NICOSIA — ExxonMobil and partner Qatar Energy expanded their stake in potential oil and gas deposits off Cyprus by signing a deal with the east Mediterranean island nation Friday for a second exploration license in waters that Turkey partly claims.
Drilling off Cyprus has been a source of tension with neighboring Turkey since 2011, when Texas-based Noble Energy discovered the first natural gas off the ethnically divided island’s southern coast.
Cyprus Energy Minister Natasa Pilides said with the new license, ExxonMobil is expected to start exploration in the first half of next year to get a better estimate of potential amounts of oil and gas.
She added there are “sufficiently hopeful indications” that the geological makeup of the underwater area mirrors that of a nearby spot where ExxonMobil discovered in 2019 a sizable deposit estimated to contain 5-8 trillion cubic feet of gas. The two energy companies are drilling an appraisal well at that deposit to confirm how much gas it holds.
Varnavas Theodossiou, ExxonMobil Cyprus managing director, said the new license “enables us to further expand our presence in Cyprus in what we believe to be a promising region for offshore exploration.”
The development comes amid Turkey’s warnings that it would “never allow” anyone to carry out an “unauthorized” gas search in waters it claims partly fall under its control.
Cyprus’ ethnic split occurred in 1974 when Turkey invaded following a coup aimed at a union with Greece. Turkey doesn’t recognize Cypriot statehood but instead recognizes a Turkish Cypriot declaration of independence in the island’s northern third — the only country to do so.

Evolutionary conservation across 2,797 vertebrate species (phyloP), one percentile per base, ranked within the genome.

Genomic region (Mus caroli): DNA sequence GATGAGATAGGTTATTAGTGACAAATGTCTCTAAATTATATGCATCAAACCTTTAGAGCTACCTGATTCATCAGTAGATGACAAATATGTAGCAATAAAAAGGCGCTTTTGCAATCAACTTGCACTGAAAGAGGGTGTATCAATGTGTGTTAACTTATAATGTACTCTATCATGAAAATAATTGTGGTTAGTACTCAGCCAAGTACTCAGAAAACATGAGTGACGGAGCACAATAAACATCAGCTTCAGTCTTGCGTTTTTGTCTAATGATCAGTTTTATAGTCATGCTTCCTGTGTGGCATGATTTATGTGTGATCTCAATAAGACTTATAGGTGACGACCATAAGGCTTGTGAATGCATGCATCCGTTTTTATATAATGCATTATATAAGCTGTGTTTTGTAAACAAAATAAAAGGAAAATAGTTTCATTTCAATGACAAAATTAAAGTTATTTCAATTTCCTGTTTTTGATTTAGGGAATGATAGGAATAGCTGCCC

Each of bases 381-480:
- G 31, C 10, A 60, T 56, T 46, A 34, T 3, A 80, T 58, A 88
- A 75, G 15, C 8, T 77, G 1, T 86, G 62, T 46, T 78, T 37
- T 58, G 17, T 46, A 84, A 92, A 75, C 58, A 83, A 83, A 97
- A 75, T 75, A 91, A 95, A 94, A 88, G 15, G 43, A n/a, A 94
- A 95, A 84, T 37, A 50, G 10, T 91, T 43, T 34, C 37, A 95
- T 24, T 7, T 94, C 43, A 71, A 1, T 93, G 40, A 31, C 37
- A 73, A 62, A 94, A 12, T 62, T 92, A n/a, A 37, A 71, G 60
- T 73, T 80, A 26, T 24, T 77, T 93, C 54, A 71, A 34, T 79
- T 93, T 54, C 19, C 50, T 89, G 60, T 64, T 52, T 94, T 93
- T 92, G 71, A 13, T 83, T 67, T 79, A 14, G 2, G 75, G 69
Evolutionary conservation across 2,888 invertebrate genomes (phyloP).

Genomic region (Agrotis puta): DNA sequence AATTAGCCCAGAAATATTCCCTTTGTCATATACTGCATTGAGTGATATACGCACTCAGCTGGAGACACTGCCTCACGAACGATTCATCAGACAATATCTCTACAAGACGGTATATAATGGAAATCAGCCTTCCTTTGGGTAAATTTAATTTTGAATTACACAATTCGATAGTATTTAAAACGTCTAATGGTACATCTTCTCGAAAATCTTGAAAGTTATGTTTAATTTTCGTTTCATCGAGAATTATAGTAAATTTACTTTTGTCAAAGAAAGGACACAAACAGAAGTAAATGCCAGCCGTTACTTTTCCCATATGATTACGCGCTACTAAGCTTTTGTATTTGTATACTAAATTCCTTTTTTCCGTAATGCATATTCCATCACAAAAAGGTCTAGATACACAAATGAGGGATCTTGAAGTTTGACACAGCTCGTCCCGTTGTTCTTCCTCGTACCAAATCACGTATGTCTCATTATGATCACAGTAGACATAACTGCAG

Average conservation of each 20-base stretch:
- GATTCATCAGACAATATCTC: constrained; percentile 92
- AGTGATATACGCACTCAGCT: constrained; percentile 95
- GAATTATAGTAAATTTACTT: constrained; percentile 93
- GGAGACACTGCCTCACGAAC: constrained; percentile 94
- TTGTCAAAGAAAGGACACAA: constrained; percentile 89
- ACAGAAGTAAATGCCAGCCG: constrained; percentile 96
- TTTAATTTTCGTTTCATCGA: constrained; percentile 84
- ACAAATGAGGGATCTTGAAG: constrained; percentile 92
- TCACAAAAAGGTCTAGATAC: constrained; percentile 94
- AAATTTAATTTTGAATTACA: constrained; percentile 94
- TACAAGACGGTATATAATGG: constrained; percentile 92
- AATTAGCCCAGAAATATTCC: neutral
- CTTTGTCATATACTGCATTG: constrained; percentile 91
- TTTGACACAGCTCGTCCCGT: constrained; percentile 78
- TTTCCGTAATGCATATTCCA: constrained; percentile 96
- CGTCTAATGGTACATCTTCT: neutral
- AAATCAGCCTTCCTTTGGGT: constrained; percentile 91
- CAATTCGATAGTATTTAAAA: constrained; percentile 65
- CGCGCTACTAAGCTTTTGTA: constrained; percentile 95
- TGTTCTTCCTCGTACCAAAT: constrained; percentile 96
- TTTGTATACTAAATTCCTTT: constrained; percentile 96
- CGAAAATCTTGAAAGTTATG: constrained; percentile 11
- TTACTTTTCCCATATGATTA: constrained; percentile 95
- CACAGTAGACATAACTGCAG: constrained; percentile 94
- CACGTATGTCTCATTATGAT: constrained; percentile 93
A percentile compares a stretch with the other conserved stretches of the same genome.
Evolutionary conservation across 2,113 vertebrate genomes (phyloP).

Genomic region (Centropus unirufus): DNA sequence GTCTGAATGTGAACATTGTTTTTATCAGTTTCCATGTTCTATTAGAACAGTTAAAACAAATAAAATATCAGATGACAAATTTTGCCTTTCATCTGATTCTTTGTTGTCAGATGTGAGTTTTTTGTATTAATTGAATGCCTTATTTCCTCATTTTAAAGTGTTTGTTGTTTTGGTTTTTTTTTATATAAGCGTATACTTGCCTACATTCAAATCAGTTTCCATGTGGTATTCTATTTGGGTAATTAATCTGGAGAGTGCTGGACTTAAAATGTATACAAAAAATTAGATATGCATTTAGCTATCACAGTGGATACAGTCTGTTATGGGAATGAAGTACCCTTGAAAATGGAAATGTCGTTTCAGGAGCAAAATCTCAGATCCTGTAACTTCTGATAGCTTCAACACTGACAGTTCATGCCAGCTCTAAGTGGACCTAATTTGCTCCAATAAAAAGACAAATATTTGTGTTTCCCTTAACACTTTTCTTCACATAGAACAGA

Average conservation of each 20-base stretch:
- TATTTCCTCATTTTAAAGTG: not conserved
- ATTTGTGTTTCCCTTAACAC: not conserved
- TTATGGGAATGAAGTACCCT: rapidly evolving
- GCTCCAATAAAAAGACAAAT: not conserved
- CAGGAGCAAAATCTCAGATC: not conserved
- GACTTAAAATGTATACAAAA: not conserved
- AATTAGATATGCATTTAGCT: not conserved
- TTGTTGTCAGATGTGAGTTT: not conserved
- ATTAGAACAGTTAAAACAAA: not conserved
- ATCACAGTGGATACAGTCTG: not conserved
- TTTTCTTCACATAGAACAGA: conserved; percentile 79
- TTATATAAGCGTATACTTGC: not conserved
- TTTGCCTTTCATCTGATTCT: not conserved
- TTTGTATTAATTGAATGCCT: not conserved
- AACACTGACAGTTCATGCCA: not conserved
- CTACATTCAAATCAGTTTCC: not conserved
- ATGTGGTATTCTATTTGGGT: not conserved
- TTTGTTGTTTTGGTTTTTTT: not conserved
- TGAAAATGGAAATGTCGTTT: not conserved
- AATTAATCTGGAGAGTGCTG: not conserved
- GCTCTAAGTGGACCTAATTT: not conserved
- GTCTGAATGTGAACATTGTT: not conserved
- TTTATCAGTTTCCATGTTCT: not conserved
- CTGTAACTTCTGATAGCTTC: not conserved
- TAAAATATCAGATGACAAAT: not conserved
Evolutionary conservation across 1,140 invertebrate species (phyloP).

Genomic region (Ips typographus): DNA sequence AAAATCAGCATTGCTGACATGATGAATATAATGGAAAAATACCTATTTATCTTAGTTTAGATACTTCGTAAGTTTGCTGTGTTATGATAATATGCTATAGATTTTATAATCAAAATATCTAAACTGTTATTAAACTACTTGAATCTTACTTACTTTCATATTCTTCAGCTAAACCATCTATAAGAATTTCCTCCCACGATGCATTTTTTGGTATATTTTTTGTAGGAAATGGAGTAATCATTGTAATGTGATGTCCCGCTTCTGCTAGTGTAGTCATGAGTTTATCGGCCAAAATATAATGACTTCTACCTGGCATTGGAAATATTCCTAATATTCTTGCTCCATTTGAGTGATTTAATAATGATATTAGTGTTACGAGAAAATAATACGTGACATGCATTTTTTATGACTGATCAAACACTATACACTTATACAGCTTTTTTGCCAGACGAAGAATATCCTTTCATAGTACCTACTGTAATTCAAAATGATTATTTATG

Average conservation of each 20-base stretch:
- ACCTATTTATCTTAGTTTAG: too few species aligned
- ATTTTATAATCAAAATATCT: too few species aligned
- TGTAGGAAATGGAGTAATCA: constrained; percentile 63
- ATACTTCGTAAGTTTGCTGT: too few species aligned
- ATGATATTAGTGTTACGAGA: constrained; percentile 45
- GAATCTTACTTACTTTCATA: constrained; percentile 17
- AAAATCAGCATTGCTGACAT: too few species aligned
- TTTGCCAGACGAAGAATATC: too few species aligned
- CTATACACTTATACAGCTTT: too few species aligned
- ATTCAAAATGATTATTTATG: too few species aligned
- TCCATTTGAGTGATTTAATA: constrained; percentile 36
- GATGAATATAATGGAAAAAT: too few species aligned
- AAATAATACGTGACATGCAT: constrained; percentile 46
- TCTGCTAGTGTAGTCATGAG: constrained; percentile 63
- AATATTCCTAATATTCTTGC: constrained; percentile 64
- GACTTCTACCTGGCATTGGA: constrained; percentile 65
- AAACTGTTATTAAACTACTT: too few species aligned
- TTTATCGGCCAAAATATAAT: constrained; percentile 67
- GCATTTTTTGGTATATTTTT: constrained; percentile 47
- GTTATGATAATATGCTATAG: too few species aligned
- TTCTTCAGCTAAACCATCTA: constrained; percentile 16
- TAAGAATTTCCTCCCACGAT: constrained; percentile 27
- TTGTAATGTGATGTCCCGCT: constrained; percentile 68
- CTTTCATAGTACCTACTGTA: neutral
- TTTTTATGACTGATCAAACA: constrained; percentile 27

Ankara insists Cyprus’ internationally recognized government seated in the south is “acting unilaterally” in exploiting offshore gas reserves and ignores the rights of Turkey and the breakaway Turkish Cypriots to the region’s hydrocarbon potential.
To drive the point home, Turkey has dispatched numerous warship-escorted drill and survey ships to carry out exploratory drilling inside Cyprus’ exclusive economic zone. It also claims some 40% of that zone either lies inside its continental shelf or belongs to Turkish Cypriots.
The Cypriot government says Turkey’s claims aren’t recognized by international law.
Cyprus also has licensed seven of its 13 offshore drilling areas to a consortium made up of France’s TotalEnergies and Italy’s Eni, which is expected to resume its own drilling in the first half of next year after a nearly two-year delay brought on by the coronavirus pandemic.
Pilides, Cyprus’ energy minister, said ExxonMobil and Qatar Petroleum aren’t “troubled” by Turkey’s threats and the deal is proof of that. She said the Cypriot government would carry on with its drilling program in line with international law.